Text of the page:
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Frequent Sushi Consumption

author image Holly L. Roberts
Holly Roberts is an award-winning health and fitness writer whose work has appeared in health, lifestyle and fitness magazines. Roberts has also worked as an editor for health association publications and medical journals. She has been a professional writer for more than 10 years and holds a B.A. in English and an M.A. in literature.
Frequent Sushi Consumption
A plate of assorted sushi rolls. Photo Credit: annata78/iStock/Getty Images

Now that sushi's as easy to find in supermarket refrigerator cases as it is in high-end restaurants, you may find nigiri or California rolls making more frequent appearances on your menu. Usually low in fat and high in heart-healthy omega-3 fatty acids, sushi makes an easy meal; but as with any food, it's possible to get too much of a good thing when you're eating sushi at most meals.

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The Reader's Digest book "Foods that Harm, Foods that Heal" estimates that an average 10-piece sushi meal containing a variety of fish, rice and vegetables has fewer than 500 calories. Not only is sushi typically low in calories, it's also served in a way that encourages you to slow down and savor your food, which can prevent overeating. And eating lots of sushi means you're eating lots of fish, which can reduce your risk of dying from a heart attack by one-third, according to Dr. Dariush Mozaffarian, assistant professor of medicine and epidemiology at Harvard Medical School and the Harvard School of Public Health.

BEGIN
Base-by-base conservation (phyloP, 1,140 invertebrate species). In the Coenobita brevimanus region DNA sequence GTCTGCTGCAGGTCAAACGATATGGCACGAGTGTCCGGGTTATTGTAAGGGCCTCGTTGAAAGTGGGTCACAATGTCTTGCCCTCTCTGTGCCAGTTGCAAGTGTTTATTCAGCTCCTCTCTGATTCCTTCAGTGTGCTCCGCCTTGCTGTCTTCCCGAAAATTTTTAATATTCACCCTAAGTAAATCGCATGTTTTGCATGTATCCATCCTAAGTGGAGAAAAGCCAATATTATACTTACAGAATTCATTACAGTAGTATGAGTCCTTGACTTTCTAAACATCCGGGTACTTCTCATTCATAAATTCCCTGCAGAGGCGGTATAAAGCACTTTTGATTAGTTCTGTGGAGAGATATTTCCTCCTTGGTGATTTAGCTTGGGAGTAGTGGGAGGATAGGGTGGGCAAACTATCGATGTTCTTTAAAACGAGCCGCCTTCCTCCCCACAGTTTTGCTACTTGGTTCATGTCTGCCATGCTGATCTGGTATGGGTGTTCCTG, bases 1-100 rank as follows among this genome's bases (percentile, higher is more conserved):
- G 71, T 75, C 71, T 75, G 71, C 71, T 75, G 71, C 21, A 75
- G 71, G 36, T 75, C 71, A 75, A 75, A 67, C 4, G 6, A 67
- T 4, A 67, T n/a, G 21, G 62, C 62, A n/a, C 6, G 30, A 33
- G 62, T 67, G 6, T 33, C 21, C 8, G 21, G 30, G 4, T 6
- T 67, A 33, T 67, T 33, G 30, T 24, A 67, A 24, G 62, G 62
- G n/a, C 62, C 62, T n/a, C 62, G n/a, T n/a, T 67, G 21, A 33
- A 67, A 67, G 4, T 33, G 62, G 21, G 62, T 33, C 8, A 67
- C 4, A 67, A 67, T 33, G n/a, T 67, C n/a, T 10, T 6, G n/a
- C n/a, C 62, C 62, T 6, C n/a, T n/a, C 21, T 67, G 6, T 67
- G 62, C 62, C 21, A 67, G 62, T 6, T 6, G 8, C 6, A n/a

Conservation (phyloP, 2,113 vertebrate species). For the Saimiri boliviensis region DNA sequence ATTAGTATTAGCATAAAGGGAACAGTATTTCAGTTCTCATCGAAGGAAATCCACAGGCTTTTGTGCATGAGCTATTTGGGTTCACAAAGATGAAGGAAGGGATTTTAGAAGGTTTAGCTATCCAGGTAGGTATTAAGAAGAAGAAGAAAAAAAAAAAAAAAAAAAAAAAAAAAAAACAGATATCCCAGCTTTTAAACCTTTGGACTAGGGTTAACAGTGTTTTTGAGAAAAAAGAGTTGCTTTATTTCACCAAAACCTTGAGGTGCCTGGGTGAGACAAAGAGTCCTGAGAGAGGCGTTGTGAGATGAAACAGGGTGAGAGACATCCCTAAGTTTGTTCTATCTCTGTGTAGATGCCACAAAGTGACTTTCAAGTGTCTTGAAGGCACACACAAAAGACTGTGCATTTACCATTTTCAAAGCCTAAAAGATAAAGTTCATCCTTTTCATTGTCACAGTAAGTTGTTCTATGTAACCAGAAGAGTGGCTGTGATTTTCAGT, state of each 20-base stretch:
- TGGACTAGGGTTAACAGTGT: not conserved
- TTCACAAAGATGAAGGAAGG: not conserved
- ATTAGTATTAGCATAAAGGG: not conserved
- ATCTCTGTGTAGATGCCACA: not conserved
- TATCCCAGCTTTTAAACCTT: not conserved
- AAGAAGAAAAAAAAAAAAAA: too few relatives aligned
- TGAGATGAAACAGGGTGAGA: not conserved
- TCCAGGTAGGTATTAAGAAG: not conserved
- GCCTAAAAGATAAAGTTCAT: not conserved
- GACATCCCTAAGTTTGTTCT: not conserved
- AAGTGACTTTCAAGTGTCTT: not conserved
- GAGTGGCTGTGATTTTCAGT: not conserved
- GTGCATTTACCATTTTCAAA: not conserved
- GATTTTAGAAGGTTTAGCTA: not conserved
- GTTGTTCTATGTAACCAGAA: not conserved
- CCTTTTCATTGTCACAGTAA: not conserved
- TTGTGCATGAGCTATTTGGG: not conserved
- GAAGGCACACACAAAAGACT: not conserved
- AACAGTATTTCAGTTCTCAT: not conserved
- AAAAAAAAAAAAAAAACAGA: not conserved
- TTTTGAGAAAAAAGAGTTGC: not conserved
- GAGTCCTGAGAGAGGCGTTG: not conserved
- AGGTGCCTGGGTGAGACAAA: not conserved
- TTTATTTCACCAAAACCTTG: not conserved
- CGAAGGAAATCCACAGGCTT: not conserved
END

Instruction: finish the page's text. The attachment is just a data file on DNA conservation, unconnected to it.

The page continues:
Eating lots of sushi with nori, or seaweed, and soy sauce may boost your sodium intake too high and fatty sauces can make healthy sushi high calorie, but the biggest risk from eating lots of sushi is mercury poisoning. Though it's not common, if you're eating sushi -- or any fish high in mercury -- more than six times a week, you could be getting enough mercury in your diet to make you sick, explains "Health" magazine medical editor Roshini Raj on CNN Health. Another rare risk if you're eating a lot of sushi is food poisoning, since improperly stored and prepared fish can become contaminated.


If you eat lots of sushi, protect your health by minimizing your intake of fish potentially high in mercury. Avoid sushi made with mackerel, tuna and salmon, which are the most likely to have mercury contamination, according to the Monterey Bay Aquarium's Seafood Watch. You don't have to cut them out completely, but limit your consumption to once a week. For the rest of your sushi, stick with safe bets such as shrimp, crab, cod, snapper or sea urchin.


In general, the benefits of eating lots of sushi outweigh the risks, especially if you limit your intake of menu options high in mercury, Mozaffarian says. But for pregnant women or very young children, the risks of eating sushi, including mercury poisoning and food poisoning, outweigh the benefits. Pregnant women should avoid all fish high in mercury because of potential birth defects; children should likewise avoid fish high in mercury since it takes a lower amount of mercury to be toxic in their smaller bodies; and very young children should skip raw fish entirely because of the risk of food poisoning, Raj says.

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